CHARLOTTE, N.C. — The last time Democrats assembled for their national convention, the proceedings were awash in a mix of giddy exuberance and teary emotion as delegates nominated the party’s first African American presidential candidate.
Four years after the party in Denver, that jubilation has cooled.
As nearly 6,000 delegates gathered in Charlotte, N.C., this week to back Barack Obama’s second bid for the White House, Democrats insisted their faith in him was not shaken. But a bittersweet nostalgia peeked through — memories of the wave of excitement that lifted their last national convention, an inevitable contrast to the hard-edged struggle Democrats confront this time.
“It was magical. It was absolutely magical,” recalled Lori Morris, a 50-year-old hair stylist from Lafayette, Ind., as she shared a drink with other delegates on a patio outside a Charlotte museum Sunday evening.
“This week is going to be great,” she added quickly. “It cannot compare. It’s not the same. But the Democrats are fired up. The driving force — what’s going to give us energy — is we just watched the Republican convention. And they want to undo everything that we’ve worked for.”
Keith Grandberry remembers standing under an overcast sky in Denver cheering, crying and celebrating with thousands of others as Obama accepted the nomination in 2008. “It was electric,” he said. “Everybody was pumped up, full of hope and joy.”
That euphoria, he said, has largely dissipated.
“The atmosphere is different,” Grandberry, president of the Winston-Salem Urban League, said at a reception for delegates from the South. “Then, the atmosphere was full of optimism.”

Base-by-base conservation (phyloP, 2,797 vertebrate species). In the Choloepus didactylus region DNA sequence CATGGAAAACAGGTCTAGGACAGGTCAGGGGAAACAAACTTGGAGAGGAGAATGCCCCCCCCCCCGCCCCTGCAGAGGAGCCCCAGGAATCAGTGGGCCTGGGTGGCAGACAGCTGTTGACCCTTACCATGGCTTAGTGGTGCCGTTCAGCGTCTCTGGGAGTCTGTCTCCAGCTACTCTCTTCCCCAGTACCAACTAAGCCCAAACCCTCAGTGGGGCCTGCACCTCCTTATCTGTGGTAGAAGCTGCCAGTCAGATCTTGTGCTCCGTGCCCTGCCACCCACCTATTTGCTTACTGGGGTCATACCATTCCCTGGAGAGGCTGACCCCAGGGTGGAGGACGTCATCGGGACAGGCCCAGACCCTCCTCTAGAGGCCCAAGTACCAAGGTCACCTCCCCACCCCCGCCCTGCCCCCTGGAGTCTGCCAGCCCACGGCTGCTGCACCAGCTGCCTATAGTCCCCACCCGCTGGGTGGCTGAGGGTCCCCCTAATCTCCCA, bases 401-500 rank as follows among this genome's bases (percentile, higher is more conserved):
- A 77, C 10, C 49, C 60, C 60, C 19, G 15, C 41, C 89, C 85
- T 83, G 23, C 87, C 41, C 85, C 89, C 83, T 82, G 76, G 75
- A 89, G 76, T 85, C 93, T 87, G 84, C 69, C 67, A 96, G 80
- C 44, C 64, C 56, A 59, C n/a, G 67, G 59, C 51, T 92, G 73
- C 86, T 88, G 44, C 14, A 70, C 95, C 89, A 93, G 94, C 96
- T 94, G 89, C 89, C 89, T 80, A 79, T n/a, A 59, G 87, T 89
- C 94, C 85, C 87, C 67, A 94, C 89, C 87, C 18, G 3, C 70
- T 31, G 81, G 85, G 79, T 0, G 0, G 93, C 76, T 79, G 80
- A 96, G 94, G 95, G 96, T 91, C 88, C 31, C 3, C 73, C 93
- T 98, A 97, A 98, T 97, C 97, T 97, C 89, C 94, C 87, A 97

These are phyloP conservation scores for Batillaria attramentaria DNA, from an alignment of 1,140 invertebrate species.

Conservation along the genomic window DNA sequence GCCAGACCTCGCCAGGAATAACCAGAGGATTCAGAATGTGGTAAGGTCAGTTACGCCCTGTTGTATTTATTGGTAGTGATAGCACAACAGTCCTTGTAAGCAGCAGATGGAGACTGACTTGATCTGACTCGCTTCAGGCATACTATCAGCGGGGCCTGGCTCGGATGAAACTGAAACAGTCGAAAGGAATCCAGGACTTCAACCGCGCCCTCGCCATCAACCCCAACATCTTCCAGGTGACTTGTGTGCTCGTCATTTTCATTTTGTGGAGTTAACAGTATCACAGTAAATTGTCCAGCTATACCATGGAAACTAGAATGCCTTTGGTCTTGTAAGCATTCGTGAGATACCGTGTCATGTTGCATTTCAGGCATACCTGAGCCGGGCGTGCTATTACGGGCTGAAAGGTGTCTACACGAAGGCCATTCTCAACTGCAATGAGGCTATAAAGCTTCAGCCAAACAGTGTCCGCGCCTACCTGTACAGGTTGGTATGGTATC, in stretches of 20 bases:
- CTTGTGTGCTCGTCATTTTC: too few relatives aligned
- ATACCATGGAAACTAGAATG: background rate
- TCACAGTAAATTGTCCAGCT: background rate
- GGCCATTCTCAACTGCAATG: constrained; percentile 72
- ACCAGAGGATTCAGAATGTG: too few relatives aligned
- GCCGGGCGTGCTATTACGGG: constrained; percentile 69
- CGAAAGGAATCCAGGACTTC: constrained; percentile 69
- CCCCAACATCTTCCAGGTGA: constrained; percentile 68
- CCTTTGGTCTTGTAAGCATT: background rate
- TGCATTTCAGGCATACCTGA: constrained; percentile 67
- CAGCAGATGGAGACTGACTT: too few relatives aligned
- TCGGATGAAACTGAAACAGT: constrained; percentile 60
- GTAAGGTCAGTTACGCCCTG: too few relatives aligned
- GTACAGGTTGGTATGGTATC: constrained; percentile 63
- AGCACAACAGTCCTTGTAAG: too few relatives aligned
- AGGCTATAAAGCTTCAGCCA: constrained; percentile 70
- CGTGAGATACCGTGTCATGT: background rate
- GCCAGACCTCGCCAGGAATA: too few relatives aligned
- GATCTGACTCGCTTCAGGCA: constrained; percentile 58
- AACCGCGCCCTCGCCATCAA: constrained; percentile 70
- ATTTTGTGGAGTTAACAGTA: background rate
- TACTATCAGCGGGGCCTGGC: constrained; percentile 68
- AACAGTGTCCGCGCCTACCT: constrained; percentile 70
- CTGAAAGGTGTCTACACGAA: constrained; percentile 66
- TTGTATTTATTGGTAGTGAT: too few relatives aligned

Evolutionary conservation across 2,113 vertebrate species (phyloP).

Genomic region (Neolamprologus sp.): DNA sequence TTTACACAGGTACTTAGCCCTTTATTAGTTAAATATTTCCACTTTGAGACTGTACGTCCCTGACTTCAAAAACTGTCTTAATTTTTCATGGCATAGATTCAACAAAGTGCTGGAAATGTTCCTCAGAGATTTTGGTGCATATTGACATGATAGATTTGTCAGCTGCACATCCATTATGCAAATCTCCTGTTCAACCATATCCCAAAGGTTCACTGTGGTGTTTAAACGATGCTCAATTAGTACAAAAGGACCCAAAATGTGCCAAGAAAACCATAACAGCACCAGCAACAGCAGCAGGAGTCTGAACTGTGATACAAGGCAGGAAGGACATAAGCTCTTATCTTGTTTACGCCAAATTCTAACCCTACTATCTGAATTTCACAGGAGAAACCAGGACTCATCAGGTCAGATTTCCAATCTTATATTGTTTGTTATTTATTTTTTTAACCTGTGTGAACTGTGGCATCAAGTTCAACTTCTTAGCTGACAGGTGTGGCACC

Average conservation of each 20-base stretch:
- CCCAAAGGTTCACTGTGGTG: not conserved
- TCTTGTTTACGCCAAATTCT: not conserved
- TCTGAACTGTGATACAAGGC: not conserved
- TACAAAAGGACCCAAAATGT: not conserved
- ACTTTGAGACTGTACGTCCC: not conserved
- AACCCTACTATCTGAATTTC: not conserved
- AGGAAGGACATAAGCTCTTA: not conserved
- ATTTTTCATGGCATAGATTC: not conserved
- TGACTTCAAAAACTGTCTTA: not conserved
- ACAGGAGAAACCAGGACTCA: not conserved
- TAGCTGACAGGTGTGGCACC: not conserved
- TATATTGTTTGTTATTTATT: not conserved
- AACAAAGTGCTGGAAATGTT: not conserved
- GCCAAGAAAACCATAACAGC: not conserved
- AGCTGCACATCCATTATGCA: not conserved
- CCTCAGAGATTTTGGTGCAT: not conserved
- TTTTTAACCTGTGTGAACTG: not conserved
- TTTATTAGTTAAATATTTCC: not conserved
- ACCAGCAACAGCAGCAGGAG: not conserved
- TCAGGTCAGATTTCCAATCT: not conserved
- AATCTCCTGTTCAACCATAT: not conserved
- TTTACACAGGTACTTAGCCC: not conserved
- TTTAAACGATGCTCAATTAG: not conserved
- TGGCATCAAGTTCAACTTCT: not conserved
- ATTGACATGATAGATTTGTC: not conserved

Grandberry said that over the last four years, many Democratic voters had lowered their expectations of what the president could accomplish.
“There was so much pressure on one person to fix everything,” the 39-year-old said. “Now, the feeling is everyone has to get involved. I don’t think people are as enthusiastic as last time.”
Democratic officials insist that this year’s gathering will not pale in comparison to Obama’s first nomination. A few weeks ago, when the campaign gave away tickets for Obama’s Thursday night speech to volunteers, the lines stretched up to half a mile in some places, organizers said.
“The excitement and passion that folks have, not just for this convention, but for this president and for the causes he believes in and champions and the vision he has for the future, is palpable,” Steve Kerrigan, chief executive of the convention committee, told reporters Monday.
Los Angeles Mayor Antonio Villaraigosa, chairman of the convention, also waved away the suggestion that enthusiasm had flagged.
“I’ve heard a lot of questions about that, and let me just say this: I don’t know who they’re talking to,” he said. “Talk to some of the volunteers here. There are kids, there are older folks like me, like us. They are here and they are excited.”